It’s an old joke that’s quickly becoming reality for many student loan borrowers: “I’ll be paying off my student loans until I die.”
During the past decade, there’s been a stunning rise in student loan debt owed by older Americans. The number of Americans 60 or older with one or more student loans quadrupled from 2005 to 2015, the Consumer Financial Protection Bureau revealed. The average debt load on that group has swelled from $12,000 to $23,500. And there has been a near five-fold increase in the number of retired Americans who see their Social Security checks auto-deducted to pay off federal student loans in default.
Ken Stumpf, a 70-year-old borrower from Colorado, lays out the stark reality he and his wife face.
“We are both buried from our own student debt. Nothing to do but pay until we die,” he said.
Stumpf spent 33 years in the U.S. Army, mostly working in the Signal Corps as an information technology specialist. His mixture of federal and private student loans are current, but there’s no chance he’ll ever pay them off. In the mid-1990s, he went to graduate school to earn a master’s in Recreation and Park Administration. He borrowed $70,749 to pay for that degree. After a combination of deferrals and minimum payments, today his monthly student loan bill is a fairly reasonable $227. But his outstanding balance is $81,000 — more than he initially borrowed.
Stumpf’s wife, who is 65, is a little worse off. She borrowed $71,175 to get her college degree back in 1999. Her payment is $332; the balance is now $95,844.
“We both went back to school later in life to try to improve our marketability and get better jobs. Worked for me, sort of, not so much for her,” Stumpf said.
He’s philosophical about the debt.
“It drives us crazy. … But I think we both realize that, short of winning the lottery, we won’t ever pay off $176K in student loans. And it did help me get into a career field that isn’t going away for a while,” he said. At age 70, he’s still working 25 hours a week in IT. “There are a whole lot worse off than us,” Stumpf said.
The new normal
A recent report issued by the Consumer Financial Protection Bureau finds this may be the new standard. The share of all student loan borrowers that are age 60 and older increased from 2.7 percnet to 6.4 percent between 2005 and 2015, the bureau said.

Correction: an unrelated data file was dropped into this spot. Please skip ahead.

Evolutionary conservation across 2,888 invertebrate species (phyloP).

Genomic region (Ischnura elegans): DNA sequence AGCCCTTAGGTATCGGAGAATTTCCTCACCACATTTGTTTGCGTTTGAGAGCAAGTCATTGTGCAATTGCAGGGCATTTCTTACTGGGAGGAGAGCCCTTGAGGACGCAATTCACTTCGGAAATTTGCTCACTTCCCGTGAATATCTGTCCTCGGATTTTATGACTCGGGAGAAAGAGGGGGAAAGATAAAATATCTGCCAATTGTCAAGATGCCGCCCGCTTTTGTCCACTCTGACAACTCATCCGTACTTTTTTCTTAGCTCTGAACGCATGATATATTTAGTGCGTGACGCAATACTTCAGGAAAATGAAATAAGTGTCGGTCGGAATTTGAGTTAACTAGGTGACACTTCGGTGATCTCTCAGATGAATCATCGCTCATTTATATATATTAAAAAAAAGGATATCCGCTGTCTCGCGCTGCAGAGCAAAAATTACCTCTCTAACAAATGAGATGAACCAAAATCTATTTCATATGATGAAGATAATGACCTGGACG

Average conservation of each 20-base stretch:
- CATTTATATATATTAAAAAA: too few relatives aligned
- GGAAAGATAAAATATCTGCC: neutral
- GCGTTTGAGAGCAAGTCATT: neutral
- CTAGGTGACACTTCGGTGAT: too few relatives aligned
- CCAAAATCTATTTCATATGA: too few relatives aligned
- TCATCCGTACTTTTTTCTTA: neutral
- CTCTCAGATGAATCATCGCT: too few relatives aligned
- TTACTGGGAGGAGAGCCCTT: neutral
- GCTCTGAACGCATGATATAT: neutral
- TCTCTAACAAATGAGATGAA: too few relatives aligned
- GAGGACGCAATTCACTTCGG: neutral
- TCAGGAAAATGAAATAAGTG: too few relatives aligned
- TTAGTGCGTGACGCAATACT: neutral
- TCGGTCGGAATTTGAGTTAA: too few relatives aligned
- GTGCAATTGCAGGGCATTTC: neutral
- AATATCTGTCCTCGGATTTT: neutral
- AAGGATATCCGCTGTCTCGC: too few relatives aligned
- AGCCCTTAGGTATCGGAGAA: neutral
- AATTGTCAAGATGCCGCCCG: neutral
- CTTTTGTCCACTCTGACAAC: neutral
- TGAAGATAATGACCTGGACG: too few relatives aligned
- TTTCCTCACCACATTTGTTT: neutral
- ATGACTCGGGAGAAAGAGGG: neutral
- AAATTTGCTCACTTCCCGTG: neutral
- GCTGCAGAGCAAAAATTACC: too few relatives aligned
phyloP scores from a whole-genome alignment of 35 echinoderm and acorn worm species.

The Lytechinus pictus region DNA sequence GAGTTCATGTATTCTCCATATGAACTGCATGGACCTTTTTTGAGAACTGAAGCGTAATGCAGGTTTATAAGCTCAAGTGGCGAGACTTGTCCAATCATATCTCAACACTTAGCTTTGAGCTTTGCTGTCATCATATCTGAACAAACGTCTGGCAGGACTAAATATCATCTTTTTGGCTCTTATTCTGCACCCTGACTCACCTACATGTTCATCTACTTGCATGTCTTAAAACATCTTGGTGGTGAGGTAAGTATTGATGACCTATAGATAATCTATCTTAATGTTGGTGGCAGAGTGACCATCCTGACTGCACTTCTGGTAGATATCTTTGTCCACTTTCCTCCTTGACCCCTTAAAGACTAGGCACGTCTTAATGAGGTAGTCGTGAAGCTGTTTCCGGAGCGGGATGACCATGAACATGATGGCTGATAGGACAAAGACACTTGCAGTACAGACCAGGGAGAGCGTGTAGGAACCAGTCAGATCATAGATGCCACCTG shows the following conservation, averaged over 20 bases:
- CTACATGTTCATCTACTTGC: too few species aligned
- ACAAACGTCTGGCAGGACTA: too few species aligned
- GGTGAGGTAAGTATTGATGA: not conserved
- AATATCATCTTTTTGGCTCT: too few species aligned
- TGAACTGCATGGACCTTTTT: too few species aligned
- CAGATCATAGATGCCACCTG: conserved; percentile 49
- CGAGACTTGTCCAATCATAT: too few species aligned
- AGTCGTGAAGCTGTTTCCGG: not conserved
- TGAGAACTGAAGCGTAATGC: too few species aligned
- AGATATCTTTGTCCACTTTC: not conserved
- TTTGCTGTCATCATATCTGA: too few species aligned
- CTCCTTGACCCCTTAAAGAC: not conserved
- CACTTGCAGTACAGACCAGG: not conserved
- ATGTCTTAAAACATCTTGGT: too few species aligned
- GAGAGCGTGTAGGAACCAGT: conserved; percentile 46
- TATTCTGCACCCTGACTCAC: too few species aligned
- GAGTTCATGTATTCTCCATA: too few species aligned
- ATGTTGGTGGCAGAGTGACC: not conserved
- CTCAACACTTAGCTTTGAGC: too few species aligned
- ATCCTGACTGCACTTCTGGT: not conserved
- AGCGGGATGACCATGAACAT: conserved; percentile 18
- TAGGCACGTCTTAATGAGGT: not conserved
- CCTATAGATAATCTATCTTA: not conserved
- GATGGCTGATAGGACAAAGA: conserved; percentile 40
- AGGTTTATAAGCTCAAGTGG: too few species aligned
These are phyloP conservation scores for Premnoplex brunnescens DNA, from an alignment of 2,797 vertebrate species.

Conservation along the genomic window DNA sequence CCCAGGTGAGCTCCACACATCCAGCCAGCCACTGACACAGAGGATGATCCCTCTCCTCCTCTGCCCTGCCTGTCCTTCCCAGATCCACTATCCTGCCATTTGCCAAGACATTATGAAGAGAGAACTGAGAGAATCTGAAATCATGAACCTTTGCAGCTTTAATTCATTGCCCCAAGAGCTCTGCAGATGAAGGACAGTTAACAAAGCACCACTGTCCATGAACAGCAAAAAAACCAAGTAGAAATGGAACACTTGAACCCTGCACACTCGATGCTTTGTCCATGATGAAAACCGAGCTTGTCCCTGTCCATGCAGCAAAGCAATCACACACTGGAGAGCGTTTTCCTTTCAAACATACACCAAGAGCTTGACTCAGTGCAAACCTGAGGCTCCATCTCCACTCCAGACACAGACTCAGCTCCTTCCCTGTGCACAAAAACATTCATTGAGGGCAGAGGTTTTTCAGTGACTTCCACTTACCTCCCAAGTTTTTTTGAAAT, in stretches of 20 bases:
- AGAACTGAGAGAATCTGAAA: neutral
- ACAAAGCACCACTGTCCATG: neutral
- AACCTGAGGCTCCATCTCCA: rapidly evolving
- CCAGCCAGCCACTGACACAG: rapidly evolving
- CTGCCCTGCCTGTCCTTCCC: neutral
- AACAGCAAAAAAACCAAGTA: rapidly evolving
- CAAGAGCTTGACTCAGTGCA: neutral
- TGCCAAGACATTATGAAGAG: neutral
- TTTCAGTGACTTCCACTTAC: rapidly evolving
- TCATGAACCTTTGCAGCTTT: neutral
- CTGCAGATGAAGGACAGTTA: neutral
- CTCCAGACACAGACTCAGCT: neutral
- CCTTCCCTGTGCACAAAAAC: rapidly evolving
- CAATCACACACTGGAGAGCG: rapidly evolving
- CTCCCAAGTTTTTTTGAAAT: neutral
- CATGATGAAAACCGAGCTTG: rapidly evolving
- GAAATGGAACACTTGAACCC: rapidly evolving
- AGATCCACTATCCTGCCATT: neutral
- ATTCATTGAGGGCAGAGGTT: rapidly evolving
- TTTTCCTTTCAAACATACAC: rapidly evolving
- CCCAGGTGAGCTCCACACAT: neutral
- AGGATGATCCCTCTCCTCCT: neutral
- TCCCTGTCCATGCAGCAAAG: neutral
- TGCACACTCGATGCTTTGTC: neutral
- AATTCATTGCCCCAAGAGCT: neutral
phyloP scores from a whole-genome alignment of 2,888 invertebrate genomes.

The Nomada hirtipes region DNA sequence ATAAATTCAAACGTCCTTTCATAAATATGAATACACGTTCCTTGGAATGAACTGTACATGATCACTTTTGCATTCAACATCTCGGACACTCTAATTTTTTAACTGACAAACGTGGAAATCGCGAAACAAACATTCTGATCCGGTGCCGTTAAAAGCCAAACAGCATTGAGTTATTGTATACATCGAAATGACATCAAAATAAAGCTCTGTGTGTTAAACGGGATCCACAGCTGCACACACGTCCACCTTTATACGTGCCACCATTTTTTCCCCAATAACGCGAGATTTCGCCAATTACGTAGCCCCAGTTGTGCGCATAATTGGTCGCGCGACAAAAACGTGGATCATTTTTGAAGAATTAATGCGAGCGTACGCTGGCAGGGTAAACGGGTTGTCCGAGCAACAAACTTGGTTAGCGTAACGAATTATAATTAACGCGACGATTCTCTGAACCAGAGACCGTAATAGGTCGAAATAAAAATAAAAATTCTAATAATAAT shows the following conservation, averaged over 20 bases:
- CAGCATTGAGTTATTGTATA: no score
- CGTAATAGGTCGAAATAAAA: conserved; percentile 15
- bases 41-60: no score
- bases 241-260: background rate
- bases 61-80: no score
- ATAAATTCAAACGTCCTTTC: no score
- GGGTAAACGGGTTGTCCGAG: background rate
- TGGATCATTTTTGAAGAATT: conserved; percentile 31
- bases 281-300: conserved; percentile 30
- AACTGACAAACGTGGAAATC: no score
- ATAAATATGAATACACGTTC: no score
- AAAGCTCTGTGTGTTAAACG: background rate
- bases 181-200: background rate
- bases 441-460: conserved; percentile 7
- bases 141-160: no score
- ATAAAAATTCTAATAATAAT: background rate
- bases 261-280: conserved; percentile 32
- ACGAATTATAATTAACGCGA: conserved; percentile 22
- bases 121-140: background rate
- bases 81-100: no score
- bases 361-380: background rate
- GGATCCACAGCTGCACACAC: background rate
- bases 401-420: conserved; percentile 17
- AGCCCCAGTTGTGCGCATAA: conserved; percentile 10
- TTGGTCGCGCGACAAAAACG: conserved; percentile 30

“It is alarming that older Americans are the fastest growing segment of student loan borrowers,” CFPB Director Richard Cordray said in a press release.
Older student borrowers have special problems, some of which are obvious. Incomes usually drop in retirement and 401K balances start to come under pressure, while health care costs rise. The bills can pile up. In 2013, for example, 63 percent of older student loan borrowers also owed mortgage debt, 67 percent owed credit card debt and 45 percent owed auto loan debt, the CFPB said. (You can see how your current debts are affecting your credit by viewing two of your free credit scores, updated every 14 days, on Credit.com.)
Still, a shocking number of older Americans aren’t paying for their own schooling, like Stumpf – they are paying off kids’ and grandkids’ loans. Around 73 percent of student loan borrowers age 60 and older told the CFPB that their student debt is owed for a child and/or grandchild.
The wear on finances of older Americans is showing. The proportion of delinquent student loan debt held by borrowers age 60 and older increased from 7.4 percent to 12.5 percent from 2005 to 2012; and nearly 40 percent of federal student loan borrowers age 65 and older are in default. Social Security benefits being “offset” to repay a federal student loan increased from about 8,700 to 40,000 borrowers from 2005 to 2015, the CFPB said.